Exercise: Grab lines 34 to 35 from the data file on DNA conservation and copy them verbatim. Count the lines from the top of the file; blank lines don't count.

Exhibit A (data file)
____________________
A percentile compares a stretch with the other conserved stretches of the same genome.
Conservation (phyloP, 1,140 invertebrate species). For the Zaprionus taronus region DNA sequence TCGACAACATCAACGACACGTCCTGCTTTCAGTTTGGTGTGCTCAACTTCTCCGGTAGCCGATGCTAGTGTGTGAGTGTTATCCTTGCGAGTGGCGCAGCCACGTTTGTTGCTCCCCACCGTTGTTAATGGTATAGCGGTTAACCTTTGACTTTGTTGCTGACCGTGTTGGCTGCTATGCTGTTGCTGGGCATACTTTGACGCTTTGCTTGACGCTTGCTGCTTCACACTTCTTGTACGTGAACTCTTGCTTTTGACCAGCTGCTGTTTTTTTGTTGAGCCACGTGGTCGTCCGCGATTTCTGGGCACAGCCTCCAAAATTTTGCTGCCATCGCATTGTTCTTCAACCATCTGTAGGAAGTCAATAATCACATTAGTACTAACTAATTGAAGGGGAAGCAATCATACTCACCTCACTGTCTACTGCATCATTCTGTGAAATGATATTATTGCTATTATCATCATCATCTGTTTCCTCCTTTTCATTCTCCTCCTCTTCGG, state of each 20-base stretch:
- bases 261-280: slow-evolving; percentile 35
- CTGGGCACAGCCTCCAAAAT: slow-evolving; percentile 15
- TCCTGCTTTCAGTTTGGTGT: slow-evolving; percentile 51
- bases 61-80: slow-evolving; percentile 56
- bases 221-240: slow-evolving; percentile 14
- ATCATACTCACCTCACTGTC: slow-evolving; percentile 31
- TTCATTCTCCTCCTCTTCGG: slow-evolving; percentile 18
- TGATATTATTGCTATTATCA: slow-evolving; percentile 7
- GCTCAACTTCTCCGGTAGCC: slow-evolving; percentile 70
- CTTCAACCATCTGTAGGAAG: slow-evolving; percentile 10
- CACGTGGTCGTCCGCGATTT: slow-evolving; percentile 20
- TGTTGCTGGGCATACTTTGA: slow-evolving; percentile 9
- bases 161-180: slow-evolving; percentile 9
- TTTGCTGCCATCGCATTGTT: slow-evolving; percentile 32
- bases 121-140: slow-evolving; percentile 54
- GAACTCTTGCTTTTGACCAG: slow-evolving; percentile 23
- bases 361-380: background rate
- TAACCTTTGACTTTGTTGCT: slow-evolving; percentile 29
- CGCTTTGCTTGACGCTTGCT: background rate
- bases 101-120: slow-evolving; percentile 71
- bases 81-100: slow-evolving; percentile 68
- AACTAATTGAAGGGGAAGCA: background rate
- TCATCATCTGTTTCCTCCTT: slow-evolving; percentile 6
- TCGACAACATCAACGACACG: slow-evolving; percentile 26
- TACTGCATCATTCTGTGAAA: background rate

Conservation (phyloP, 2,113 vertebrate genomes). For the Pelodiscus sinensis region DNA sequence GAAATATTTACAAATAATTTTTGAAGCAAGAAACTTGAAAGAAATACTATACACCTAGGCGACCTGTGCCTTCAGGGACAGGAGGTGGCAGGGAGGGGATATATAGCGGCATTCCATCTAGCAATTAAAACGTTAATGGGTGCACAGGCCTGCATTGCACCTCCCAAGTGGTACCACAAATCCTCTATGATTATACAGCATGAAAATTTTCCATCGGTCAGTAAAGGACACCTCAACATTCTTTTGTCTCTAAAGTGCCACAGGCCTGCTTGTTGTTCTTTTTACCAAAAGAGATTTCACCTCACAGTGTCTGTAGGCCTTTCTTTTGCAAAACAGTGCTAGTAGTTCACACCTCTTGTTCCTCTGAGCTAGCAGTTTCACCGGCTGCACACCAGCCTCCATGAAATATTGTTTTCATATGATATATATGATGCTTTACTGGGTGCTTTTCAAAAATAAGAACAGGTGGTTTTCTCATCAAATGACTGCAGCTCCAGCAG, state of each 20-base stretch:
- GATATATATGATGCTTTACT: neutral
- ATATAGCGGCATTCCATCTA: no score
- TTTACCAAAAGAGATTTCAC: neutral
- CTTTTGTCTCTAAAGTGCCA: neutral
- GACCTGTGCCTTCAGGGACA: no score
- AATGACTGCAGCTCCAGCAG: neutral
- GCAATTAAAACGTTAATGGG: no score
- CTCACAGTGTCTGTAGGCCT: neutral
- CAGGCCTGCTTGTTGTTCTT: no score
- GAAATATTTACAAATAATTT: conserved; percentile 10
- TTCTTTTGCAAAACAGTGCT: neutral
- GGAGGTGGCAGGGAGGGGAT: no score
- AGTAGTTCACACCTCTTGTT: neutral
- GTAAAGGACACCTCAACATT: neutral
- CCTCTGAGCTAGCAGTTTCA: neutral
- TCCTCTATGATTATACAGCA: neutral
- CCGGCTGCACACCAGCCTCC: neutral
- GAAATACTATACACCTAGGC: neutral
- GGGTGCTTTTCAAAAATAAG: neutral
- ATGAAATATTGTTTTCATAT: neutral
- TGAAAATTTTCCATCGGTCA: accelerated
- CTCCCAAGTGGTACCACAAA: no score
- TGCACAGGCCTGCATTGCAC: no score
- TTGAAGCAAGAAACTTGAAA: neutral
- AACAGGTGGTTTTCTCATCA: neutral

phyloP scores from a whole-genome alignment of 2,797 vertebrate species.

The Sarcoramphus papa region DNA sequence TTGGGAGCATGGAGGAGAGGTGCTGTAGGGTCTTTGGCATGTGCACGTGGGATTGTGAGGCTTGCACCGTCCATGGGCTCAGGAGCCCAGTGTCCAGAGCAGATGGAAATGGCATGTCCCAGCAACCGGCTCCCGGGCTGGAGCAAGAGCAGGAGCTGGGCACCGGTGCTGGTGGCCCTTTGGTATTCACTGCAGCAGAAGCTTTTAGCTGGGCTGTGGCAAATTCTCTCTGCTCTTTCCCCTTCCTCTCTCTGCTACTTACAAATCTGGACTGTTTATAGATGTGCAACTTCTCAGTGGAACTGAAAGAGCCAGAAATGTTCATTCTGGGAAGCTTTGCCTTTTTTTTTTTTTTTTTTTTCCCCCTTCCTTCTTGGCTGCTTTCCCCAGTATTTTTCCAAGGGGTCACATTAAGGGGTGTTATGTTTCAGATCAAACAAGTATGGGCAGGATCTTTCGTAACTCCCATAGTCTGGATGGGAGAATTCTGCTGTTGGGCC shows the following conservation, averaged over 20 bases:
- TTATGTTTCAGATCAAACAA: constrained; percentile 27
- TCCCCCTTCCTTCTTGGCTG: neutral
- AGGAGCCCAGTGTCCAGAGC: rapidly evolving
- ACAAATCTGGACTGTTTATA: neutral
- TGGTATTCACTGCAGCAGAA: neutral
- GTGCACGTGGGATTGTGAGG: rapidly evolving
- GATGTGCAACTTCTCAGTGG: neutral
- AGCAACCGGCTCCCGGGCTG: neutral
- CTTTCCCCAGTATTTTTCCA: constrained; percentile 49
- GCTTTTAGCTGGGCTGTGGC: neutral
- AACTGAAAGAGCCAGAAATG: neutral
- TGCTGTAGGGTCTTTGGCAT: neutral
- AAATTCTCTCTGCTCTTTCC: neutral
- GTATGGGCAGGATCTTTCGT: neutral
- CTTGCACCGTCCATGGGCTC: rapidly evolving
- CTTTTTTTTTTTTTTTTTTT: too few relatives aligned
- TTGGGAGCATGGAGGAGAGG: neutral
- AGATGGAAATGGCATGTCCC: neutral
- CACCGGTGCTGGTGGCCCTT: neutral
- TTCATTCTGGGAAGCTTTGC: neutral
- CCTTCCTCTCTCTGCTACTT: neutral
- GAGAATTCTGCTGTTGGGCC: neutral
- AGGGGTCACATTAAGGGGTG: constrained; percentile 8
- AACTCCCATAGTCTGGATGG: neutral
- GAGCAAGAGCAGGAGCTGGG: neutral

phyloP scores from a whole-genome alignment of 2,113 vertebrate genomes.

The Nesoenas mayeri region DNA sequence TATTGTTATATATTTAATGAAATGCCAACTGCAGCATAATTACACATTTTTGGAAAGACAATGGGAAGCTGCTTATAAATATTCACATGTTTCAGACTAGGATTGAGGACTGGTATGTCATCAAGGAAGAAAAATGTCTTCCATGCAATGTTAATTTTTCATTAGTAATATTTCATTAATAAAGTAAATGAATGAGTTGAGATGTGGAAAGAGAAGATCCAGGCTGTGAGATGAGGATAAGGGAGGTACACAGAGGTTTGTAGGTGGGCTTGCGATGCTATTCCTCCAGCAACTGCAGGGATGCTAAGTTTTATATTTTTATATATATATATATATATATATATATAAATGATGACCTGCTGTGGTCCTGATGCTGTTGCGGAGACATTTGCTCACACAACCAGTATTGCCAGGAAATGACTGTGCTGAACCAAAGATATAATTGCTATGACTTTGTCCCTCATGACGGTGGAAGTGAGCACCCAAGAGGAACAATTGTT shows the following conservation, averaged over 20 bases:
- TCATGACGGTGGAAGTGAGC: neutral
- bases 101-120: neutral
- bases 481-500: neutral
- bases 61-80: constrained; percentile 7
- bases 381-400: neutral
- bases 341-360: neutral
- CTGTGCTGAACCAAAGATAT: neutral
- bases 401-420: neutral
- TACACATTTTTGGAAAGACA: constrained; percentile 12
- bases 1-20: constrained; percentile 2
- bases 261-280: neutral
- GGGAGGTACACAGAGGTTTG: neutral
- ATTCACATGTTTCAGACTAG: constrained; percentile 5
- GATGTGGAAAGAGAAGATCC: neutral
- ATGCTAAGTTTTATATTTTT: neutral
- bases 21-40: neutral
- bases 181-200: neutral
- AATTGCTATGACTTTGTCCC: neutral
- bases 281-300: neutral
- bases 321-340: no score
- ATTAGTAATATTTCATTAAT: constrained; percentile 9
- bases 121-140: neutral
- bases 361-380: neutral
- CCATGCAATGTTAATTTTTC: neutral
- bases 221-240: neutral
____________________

- AATGACTGCAGCTCCAGCAG: neutral
- GCAATTAAAACGTTAATGGG: no score